Music is obviously about sound, so training our ears to recognize common note and chord combinations is an important skill to have. In this ear training for guitar lessons we will learn how to train our ears, and how that applies to the neck of the guitar. One of the most important aspects of good musicianship is having a good ear. This includes skills such as sight-singing, aural recognition, and the ability to play by ear. Playing by ear is the ability to play or sing a piece of music which one has heard without ever seeing it written down.
Ear training for guitar is something that is extremely valuable but hard to acquire. We cannot train our ear by just reading. It requires that we can hear the differences in sounds. After we play a while our ear develops more and more. This is not something that we can learn instantly, but there are ways to help us hear
things better. As a guitarists, there are certain things that most of us do that are simply part of the program: we learn some scales, develop some exercises intended to improve our physical abilities, work on chord forms on different parts of the neck, etc. it is extremely important to put aside some time dedicated solely to focusing on ear training. There are still a great many ways to develop your ears, in the quest to strengthen the connection between our head and our fingers.
One of the easiest ways to begin working on ear training is to sing what we play. For example, we can play a C major scale (C D E F G A B) in any position — preferably one that is physically comfortable for us—and sing each note of the scale as we play it, being very careful to sing on pitch as accurately as possible. Start with one note: play the note, sing it and then play and sing the note simultaneously. Then go to two notes. Once we feel comfortable, take a little piece of that scale, say, the notes C, D, E and F, and create a very simple melody with these notes for us to sing simultaneously. This is an easy way to get our ear in sync with the sounds our fingers are creating. Whether we’re soloing over a rhythmic vamp or are playing alone in free time, we have to really stick with it, and don’t allow ourselves to slip up or drift into something else. The idea is to endlessly improvise and sing what we are playing, using any key.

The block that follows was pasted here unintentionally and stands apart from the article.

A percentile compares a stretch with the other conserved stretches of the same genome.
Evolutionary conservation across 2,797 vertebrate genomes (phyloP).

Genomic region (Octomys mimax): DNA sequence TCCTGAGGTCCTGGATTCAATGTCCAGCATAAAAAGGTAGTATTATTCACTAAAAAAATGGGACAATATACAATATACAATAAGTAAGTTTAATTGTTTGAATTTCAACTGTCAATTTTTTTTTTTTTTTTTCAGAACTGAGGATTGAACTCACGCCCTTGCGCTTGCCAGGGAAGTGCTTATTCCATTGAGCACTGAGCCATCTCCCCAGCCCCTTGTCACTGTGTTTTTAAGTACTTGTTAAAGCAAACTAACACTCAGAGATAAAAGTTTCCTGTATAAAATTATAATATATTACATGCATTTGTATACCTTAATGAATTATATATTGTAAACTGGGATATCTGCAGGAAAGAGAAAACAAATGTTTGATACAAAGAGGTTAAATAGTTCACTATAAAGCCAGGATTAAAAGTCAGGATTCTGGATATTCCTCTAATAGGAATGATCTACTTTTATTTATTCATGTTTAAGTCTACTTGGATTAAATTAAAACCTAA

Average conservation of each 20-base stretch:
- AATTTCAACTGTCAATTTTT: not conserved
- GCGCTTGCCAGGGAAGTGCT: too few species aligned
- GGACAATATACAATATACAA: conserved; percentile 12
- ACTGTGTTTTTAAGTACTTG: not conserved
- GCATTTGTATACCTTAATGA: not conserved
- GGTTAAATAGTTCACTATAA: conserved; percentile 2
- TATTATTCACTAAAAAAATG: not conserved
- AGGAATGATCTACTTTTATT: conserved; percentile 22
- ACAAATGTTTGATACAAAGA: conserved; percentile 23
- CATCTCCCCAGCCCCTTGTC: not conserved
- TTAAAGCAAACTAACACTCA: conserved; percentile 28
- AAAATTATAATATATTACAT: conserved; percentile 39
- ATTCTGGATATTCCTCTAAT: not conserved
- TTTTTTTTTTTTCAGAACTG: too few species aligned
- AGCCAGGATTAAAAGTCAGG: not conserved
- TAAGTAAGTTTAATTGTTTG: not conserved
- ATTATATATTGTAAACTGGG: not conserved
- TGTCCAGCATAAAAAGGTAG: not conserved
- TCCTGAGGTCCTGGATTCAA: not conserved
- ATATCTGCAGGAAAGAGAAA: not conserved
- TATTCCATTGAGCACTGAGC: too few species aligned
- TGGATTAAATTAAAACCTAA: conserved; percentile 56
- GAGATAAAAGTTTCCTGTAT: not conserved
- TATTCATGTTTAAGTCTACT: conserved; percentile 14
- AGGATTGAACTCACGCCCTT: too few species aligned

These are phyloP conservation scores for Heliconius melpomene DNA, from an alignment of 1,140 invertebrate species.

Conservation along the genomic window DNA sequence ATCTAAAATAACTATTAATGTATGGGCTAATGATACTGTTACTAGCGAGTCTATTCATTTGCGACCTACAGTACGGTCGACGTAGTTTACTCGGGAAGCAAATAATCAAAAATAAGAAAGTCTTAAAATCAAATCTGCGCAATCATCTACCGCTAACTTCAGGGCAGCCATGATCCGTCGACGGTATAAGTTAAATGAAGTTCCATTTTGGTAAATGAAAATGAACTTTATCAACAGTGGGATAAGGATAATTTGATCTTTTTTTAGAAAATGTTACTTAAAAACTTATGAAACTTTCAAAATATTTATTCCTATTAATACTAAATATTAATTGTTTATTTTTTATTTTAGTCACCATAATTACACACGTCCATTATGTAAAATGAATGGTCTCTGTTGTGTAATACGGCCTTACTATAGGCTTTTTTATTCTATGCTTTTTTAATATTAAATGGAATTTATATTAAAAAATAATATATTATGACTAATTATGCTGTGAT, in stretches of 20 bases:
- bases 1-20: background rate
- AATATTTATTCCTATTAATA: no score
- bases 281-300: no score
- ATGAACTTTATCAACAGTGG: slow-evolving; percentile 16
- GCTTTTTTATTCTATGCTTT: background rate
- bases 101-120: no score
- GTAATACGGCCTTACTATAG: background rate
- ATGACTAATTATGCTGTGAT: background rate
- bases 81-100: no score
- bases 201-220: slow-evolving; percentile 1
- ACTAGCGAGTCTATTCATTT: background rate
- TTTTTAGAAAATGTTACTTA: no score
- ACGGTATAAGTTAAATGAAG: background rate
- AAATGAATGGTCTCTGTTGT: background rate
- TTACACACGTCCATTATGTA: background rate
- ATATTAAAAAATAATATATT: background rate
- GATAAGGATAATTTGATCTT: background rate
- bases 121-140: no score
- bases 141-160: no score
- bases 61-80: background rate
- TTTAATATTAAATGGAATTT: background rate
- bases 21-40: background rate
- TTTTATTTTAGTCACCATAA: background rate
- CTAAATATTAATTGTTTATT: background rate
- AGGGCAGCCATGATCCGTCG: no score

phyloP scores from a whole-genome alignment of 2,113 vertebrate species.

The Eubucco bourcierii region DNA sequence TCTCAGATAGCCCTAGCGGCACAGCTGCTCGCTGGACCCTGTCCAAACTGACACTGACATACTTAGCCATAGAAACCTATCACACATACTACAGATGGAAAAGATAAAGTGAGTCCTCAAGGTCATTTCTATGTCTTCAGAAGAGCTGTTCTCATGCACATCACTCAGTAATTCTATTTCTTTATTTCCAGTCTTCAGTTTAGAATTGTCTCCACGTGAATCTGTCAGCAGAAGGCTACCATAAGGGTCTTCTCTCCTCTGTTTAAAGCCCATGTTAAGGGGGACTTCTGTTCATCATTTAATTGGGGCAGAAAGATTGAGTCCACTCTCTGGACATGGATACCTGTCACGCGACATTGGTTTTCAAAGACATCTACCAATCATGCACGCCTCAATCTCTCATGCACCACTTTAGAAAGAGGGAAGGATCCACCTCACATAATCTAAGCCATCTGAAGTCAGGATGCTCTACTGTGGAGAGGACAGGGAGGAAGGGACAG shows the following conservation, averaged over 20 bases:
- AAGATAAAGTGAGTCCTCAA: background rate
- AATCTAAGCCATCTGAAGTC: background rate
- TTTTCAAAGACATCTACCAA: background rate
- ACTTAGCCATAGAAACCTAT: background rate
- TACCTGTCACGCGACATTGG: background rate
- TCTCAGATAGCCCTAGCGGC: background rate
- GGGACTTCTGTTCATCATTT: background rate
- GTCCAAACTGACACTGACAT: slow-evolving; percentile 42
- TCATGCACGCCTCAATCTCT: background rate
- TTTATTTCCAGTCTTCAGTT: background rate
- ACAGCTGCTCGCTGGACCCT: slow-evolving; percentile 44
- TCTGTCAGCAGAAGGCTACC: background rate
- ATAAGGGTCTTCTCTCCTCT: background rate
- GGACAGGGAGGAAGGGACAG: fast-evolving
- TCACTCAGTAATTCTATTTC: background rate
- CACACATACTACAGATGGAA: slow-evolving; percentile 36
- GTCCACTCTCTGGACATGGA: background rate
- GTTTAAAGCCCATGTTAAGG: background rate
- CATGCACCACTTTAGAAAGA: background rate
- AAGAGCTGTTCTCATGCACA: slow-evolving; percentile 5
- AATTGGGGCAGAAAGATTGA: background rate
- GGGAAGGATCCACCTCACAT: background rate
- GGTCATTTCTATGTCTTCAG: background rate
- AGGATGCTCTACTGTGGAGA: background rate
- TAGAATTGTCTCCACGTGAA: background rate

We could never overstate the importance of a musician’s need to develop his or her ear. Actually, we believe that developing a good “inner ear” — the art of being able to decipher musical components solely through listening — is the most important element in becoming a good musician. If you work on this every day, we’ll find ourselves getting better and better at it, and it will become easier to do. The cool thing that happens is that we’ll begin to hear music more clearly in your head, allowing us to formulate musical ideas—write music—within our head, without the aid of a guitar. When we finally do pick up the instrument, we will discover that we will instinctively be able to play these ideas that have taken form in our mind.